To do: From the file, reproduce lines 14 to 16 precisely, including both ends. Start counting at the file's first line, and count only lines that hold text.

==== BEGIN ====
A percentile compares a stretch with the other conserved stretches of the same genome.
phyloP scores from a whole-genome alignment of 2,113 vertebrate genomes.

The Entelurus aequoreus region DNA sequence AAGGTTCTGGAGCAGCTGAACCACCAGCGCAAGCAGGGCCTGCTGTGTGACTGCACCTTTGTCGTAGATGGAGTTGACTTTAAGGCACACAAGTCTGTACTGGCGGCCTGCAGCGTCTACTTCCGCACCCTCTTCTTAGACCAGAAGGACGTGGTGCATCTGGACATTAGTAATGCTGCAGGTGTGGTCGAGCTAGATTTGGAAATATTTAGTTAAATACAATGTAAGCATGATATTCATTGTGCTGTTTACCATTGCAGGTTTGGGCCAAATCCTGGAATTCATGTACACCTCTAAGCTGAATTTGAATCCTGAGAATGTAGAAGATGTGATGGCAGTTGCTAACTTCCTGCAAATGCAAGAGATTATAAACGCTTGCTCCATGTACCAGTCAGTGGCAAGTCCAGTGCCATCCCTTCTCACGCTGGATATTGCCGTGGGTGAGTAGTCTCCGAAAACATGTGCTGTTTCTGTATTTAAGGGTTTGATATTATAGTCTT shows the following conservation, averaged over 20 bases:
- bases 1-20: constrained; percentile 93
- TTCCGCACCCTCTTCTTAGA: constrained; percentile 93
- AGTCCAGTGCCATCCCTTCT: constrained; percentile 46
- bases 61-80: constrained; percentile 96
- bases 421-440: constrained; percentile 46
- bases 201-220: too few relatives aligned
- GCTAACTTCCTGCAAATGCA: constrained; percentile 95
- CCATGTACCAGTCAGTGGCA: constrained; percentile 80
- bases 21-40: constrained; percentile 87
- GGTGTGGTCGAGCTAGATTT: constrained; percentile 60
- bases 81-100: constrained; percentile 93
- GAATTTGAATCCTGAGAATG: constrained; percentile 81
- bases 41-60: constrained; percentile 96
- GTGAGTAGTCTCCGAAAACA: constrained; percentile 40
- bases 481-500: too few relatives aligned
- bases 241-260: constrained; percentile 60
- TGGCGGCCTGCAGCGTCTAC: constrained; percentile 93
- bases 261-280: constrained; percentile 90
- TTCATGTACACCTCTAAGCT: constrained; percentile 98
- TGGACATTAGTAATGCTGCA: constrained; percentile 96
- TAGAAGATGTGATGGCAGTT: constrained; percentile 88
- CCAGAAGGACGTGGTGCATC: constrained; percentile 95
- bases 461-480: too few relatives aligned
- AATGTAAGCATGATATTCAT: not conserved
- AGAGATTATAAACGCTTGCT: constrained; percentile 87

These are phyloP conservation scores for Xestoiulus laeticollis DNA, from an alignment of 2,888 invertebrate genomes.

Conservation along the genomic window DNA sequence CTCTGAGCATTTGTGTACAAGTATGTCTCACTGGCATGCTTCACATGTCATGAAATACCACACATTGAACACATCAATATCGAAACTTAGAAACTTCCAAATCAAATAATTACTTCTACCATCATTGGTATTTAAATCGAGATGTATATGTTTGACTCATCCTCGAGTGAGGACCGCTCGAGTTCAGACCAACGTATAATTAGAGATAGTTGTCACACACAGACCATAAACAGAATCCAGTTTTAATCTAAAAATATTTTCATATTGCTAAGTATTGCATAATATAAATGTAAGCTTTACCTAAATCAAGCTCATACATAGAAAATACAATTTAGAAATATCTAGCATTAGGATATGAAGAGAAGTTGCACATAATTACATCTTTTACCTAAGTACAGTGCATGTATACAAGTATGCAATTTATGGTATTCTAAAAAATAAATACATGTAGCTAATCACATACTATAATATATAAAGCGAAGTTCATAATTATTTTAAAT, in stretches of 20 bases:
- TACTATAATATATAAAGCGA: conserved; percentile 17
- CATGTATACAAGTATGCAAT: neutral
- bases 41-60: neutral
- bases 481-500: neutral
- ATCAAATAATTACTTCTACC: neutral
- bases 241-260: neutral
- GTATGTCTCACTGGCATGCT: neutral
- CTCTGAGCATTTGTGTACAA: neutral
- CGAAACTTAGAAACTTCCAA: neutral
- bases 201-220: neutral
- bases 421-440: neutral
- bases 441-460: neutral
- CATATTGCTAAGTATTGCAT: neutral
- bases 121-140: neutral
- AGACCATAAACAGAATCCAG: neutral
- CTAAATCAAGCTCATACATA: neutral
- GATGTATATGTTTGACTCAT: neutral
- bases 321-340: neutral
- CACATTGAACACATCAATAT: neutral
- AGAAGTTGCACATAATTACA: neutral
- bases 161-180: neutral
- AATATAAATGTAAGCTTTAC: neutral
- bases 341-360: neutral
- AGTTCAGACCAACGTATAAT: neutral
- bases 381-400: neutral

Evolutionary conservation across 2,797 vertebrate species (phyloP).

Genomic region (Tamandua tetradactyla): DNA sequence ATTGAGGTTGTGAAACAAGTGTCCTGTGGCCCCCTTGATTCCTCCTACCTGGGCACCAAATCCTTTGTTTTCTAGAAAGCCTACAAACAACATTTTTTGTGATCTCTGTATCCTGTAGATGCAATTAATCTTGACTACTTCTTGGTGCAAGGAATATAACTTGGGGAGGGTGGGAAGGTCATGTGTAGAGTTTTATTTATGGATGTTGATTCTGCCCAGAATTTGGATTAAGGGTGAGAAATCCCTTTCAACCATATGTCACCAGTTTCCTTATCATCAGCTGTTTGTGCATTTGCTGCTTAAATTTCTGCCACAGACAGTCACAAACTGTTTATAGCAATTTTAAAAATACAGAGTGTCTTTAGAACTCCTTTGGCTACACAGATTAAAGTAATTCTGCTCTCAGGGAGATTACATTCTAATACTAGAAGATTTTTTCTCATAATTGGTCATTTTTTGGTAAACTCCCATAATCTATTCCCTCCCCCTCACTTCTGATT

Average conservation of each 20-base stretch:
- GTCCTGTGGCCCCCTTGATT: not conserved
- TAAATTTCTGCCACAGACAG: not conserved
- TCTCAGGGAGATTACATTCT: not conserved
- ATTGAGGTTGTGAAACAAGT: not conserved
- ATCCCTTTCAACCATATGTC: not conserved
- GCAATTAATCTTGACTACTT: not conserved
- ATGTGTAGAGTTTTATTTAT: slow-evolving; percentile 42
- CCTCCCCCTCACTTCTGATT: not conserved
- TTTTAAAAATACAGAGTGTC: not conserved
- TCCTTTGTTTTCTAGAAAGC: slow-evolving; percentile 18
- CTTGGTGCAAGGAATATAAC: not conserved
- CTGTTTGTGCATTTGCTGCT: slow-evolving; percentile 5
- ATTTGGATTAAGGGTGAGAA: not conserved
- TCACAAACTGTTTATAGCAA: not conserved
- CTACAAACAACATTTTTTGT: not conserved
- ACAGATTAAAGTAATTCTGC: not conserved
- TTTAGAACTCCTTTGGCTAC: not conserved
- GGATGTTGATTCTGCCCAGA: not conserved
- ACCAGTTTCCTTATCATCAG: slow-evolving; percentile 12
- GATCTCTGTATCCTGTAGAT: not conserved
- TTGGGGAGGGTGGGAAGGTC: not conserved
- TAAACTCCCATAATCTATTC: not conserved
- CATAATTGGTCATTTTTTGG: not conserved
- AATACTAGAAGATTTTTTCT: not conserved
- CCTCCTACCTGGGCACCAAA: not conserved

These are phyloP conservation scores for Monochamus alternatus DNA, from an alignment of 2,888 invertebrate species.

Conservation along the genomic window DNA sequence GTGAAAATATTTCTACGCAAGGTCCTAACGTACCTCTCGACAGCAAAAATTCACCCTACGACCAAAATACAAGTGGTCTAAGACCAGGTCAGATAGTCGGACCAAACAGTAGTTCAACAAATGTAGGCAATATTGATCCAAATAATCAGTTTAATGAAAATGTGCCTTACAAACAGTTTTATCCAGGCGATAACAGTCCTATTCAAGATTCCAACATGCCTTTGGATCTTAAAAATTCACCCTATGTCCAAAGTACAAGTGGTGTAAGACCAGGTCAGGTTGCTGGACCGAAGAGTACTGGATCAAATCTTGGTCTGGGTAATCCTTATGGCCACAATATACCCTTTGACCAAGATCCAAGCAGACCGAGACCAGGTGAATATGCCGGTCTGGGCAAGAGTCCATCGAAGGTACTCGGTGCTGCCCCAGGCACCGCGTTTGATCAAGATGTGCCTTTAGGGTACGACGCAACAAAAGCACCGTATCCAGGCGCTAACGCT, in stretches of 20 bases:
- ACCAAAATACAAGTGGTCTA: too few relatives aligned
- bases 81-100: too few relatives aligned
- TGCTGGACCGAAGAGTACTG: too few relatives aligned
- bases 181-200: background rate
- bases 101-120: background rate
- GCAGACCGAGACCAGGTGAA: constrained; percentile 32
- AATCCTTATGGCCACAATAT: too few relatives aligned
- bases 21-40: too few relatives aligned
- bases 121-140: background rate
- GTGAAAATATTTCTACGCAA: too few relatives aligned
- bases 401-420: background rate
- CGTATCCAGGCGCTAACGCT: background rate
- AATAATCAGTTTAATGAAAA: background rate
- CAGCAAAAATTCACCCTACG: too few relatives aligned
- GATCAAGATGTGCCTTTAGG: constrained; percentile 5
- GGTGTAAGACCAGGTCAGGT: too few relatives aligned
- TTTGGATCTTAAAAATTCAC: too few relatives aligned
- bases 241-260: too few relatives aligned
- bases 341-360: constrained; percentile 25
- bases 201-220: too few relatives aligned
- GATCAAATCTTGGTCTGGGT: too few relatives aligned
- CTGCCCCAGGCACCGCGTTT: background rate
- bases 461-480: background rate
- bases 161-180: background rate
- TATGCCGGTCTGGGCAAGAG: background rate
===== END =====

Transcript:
- bases 81-100: constrained; percentile 93
- GAATTTGAATCCTGAGAATG: constrained; percentile 81
- bases 41-60: constrained; percentile 96